3.  What effect would future bad reviews have?  If they don't lose you pay or imperil your employment treat them as water off a duck's back.  Teach yourself not to care.

gooki

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Re: Dealing with a bad boss
« Reply #8 on: May 26, 2017, 03:34:16 AM »
Only quit once you've secured new employment.

Do the hours you are contractly required to do and nothing more.

Keep in touch with your old boss, you'll want them for references.

tooqk4u22

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Re: Dealing with a bad boss
« Reply #9 on: May 26, 2017, 09:35:36 AM »
It sucks....generally speaking a bad boss will outlast good employees (emphasis on plural). 

mm1970

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Re: Dealing with a bad boss
« Reply #10 on: May 26, 2017, 09:44:03 AM »
Shame to lose your secure, well-paid job and benefits.  Any chance of this boss moving on?

Otherwise -

1.  Document.
2.  Look for a lateral transfer away from this boss.  Or try to get your boss to create a deputy boss position (not necessarily a formally graded position) to insulate you from him - "look how difficult you life is and how much better it would be if you had a deputy who wasn't me".
3.  What effect would future bad reviews have?  If they don't lose you pay or imperil your employment treat them as water off a duck's back.  Teach yourself not to care.
This

I eventually transferred away from the horrible boss.  In the meantime, I did my best to avoid him.  I did my job.  I did a lot of things that were "invisible" to him. 

I'll tell you what I didn't do.  I didn't work 50-60 hours a week.  If I'm not being appreciated, fuck that.  It wasn't worth the stress.

Lady SA

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Re: Dealing with a bad boss
« Reply #11 on: May 26, 2017, 11:02:13 AM »
I had a bad boss. I was getting reviews that weren't accurate reflections of my (really stressful and difficult) work and felt completely demoralized. He did not set me up for success, instead he threw me into a terrible, dysfunctional team situation, gave me absolutely no support, and then gave me shitty reviews for the team not performing highly. I HATED that boss. It got to the point where I dreaded going to work, and I cried at least once a week in the office restroom.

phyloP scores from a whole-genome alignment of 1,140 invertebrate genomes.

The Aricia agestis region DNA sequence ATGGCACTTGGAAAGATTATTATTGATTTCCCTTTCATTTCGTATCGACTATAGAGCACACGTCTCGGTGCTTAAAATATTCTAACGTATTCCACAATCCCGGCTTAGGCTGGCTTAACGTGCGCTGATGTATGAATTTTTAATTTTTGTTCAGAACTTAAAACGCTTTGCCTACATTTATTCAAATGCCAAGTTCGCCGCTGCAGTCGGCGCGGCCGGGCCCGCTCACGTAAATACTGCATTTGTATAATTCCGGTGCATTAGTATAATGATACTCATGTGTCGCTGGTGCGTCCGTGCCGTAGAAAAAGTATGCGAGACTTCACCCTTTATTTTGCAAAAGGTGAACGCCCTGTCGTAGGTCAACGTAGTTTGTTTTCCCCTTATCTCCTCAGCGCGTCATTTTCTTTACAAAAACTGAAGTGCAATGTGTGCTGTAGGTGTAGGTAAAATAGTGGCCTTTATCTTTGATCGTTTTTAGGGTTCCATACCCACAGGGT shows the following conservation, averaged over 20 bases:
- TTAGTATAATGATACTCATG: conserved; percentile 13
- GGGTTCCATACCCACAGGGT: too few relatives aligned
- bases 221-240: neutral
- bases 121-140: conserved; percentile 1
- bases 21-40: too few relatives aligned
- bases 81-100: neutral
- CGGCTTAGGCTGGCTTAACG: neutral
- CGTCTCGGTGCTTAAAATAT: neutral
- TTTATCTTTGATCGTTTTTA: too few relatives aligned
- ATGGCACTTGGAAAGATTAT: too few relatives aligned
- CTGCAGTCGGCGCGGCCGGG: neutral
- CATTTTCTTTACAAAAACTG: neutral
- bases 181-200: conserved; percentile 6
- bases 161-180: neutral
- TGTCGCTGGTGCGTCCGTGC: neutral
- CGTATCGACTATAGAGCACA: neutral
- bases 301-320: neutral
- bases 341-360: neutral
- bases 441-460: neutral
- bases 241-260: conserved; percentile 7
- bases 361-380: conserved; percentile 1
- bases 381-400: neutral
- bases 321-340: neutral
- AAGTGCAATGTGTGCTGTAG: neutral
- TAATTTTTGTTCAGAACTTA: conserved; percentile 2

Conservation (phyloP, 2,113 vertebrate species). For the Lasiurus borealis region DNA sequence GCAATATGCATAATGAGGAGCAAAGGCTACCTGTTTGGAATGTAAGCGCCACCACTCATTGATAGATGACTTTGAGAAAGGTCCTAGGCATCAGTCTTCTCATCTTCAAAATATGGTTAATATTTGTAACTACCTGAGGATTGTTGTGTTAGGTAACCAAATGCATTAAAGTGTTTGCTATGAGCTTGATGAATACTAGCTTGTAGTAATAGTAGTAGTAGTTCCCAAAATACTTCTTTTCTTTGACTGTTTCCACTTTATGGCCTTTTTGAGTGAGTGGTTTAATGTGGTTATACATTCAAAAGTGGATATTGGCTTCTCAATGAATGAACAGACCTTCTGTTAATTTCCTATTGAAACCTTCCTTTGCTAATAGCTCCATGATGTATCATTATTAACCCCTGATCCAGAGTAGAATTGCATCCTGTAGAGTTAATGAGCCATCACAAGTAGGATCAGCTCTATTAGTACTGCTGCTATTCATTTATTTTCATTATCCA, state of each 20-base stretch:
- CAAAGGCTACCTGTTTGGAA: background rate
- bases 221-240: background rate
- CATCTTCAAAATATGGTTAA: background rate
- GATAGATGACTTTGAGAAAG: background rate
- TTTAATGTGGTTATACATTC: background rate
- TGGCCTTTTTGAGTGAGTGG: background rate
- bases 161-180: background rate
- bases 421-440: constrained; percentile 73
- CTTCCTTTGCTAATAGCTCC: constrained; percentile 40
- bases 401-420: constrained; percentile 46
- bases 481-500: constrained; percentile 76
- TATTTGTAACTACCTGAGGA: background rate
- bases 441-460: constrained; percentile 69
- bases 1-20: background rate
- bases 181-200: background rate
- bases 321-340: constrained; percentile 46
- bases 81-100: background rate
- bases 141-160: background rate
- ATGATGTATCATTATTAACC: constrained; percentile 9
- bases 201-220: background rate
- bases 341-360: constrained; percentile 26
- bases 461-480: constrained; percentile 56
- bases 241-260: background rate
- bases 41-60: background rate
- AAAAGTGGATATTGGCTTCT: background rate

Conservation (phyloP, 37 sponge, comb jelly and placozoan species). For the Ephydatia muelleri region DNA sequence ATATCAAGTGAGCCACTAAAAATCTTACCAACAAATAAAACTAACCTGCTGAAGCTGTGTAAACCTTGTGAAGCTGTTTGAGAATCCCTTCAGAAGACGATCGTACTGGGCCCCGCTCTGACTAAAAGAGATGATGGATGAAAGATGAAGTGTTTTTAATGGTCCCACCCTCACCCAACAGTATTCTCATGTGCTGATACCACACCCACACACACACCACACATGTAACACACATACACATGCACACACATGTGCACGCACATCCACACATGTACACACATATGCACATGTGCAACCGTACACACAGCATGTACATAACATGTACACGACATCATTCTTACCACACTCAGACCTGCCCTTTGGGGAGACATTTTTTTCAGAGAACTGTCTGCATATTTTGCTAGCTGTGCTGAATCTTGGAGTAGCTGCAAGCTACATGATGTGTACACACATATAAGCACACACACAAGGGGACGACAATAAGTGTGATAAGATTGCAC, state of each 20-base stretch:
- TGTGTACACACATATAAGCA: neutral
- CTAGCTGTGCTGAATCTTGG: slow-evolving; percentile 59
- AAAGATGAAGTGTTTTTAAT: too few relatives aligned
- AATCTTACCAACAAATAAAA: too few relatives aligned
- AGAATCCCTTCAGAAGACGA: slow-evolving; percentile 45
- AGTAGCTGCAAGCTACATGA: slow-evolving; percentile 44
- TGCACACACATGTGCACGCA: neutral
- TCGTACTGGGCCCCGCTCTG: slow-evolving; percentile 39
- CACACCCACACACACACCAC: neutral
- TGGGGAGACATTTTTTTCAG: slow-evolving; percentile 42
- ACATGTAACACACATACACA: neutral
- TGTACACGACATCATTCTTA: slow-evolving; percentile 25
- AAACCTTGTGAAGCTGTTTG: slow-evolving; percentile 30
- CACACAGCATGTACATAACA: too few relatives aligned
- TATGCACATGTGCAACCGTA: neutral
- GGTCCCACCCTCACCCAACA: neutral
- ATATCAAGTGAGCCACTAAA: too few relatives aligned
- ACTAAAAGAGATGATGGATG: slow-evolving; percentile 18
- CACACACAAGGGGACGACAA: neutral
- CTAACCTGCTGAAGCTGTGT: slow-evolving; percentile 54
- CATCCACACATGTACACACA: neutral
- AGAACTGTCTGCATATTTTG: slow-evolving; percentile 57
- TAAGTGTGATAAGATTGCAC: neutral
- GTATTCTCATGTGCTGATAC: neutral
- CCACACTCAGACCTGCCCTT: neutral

I had started looking in other departments. I was just desperate to get the fuck out, the stress was just ridiculous. The thought of staying was nausea-inducing. I stuck it out, putting in minimum effort, picking up various trainings just to get away from all of them. I only stayed to give me time to find something, anything, literally anything else.

Then, suddenly, our department was restructured and that hideous boss was voluntold to resign. And my nasty, aggressive team peer, within 2 weeks, gave notice and moved to a different company. And within 3 weeks, the project itself was moved offshore, leaving the remaining team to be disbanded and dispersed to other teams.

I got moved to a new team, and it was like night and day. My hair stopped falling out, I could sleep again, I LIKED coming into work. All former people on that horrible team are no longer with the company, I'm the last woman standing. And now I LOVE my job, I have a supportive boss who recognizes the good work that I do and great teammates, and I have relaxed, easy hours (probably work a total of 30-35 hours a week), and most importantly, I feel content. I'm so happy where I am now.

My point is, don't suffer through a horrible work situation. The saying goes, people don't quit jobs, they quit bosses, and it is completely true. Staying in that situation isn't worth damaging your mental health. Just opening up your job options, knowing you aren't stuck, is a relieving exercise. If things hadn't been restructured and the boss/bad teammates hadn't all suddenly left within a few weeks of each other, I absolutely would have found a different position, even outside of the company if need be. My health was suffering and that job was not worth it. I'm sure that your wife would support leaving and/or moving if you are that miserable, my DH was so desperate to help me that he would have willingly moved to Peru to try his hand at basket weaving if that's what it took.